‘Reimag­in­ing an old iconic build­ing’

Mar­itime Cen­tre re­design would ad­dress wind, al­ter streetscape

Metro Canada (Halifax) - - NEWS - Ha­ley Ryan Metro | Hal­i­fax

A pro­posed re­design of the Mar­itime Cen­tre would re­vamp the en­trances, cut down the wind tun­nel in the area — and hope­fully change its reputation to many as the “pass­port” build­ing.

The re­design has been in the works since fall 2016 when build­ing own­ers Slate Of­fice REIT and their team of plan­ners and ar­chi­tects went to Hal­i­fax’s De­sign Re­view Com­mit­tee with a pro­posal pack­age. Af­ter mak­ing some changes, a pub­lic con­sul­ta­tion on Nov. 27 is the next step.

“The Mar­itime Cen­tre has a unique op­por­tu­nity, in that it’s a cen­tre ice location in the mid­dle of Hal­i­fax’s in­no­va­tion dis­trict,” Steve Hodg­son, chief op­er­at­ing of­fi­cer of Slate said in an in­ter­view, ref­er­enc­ing the Volta Labs tech hub in the build­ing.

“We’re try­ing to move away from peo­ple as­so­ci­at­ing it with just go­ing to get their pass­port re­newed, to mak­ing it a place where they can in­ter­act and so­cial­ize and sort of live, work, and play.”

Hodg­son said the project fits in well with the new de­vel­op­ment hap­pen­ing on Spring Gar­den Road like the Cen­tral Li­brary, and this will help “an­chor” the busy street onto Bar­ring­ton.

Key de­sign fea­tures in­clude a new en­trance pavil­ion on Bar­ring­ton with win­dows bring­ing in more nat­u­ral light, new seat­ing ar­eas, and new coloured glass in the en­trance to com­ple­ment the stained glass of the neigh­bour­ing St. Matthew’s United Church.

There would also be a garage ex­pan­sion with a new exit-only park­ing garage door open­ing onto Sal­ter, and about 100 new park­ing spa­ces.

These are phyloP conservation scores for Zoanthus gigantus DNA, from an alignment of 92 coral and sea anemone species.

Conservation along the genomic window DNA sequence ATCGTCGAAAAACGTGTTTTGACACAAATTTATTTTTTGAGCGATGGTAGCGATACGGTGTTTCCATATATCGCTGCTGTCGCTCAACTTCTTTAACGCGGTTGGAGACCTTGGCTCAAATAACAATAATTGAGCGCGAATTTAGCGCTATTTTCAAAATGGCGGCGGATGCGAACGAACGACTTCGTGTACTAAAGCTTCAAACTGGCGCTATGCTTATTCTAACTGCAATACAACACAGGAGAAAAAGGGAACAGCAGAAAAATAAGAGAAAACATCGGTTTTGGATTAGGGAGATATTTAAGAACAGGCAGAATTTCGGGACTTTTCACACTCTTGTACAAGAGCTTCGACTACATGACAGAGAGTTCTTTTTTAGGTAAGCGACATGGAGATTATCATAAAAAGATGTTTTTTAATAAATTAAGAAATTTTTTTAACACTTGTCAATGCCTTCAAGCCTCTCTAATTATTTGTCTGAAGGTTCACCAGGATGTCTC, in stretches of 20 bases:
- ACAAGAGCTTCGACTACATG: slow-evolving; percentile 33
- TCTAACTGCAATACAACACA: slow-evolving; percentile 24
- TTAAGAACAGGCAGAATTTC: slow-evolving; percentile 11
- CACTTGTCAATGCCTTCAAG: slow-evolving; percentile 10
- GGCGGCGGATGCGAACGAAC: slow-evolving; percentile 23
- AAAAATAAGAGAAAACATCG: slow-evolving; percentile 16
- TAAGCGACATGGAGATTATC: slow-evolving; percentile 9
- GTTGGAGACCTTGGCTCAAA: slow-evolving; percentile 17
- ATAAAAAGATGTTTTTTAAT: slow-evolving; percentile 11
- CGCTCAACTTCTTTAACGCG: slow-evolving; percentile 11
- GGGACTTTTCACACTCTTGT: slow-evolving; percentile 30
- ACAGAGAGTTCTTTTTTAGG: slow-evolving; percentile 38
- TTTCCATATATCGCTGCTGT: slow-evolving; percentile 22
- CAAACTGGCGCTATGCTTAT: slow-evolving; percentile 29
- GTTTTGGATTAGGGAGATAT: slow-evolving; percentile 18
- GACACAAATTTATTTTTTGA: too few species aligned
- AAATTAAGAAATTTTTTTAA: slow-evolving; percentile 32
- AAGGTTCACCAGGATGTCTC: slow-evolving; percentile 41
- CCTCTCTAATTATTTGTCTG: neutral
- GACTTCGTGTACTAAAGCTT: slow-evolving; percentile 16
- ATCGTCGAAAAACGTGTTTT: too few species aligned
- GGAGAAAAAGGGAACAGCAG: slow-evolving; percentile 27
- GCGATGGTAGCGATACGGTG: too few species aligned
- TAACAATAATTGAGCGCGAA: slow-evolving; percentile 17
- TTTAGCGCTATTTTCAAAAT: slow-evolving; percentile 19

To mit­i­gate the buf­fet­ing wind tun­nel ef­fect many pedes­tri­ans have brought up over the years, the re­design sug­gests cre­at­ing a cor­nice over­hang on Sal­ter and Bar­ring­ton that would act as a lid to cap­ture air flow­ing down the face of the build­ing and force it to break higher up the fa­cade — “not at side­walk level.”

Hodg­son said since Slate was able to buy the cen­tre in 2015 “well be­low the re­place­ment cost” of putting up a new struc­ture, they’re able to make the build­ing “like new” but with the ben­e­fits of “re­vamp­ing and reimag­in­ing an old iconic build­ing right in cen­tral Hal­i­fax.”

Af­ter pub­lic con­sul­ta­tion, and if the pro­posal passes the next steps through the city, Hodg­son said con­struc­tion would ide­ally start in spring 2018 and last about 18 months.

For those wary of even more down­town con­struc­tion cre­at­ing is­sues in Hal­i­fax, Hodg­son said they’ve done traf­fic stud­ies and this would be “less dis­rup­tive” than build­ing a new tower, al­though it’s hard to know spe­cific de­tails un­til the re­design is fi­nal­ized.

It ties in well with where the city’s go­ing in terms of tech busi­ness and in­no­va­tion. Steve Hodg­son

Con­trib­uted/ar­chi­tec­ture49

A ren­der­ing of the Mar­itime Cen­tre re­design look­ing from spring Gar­den Road

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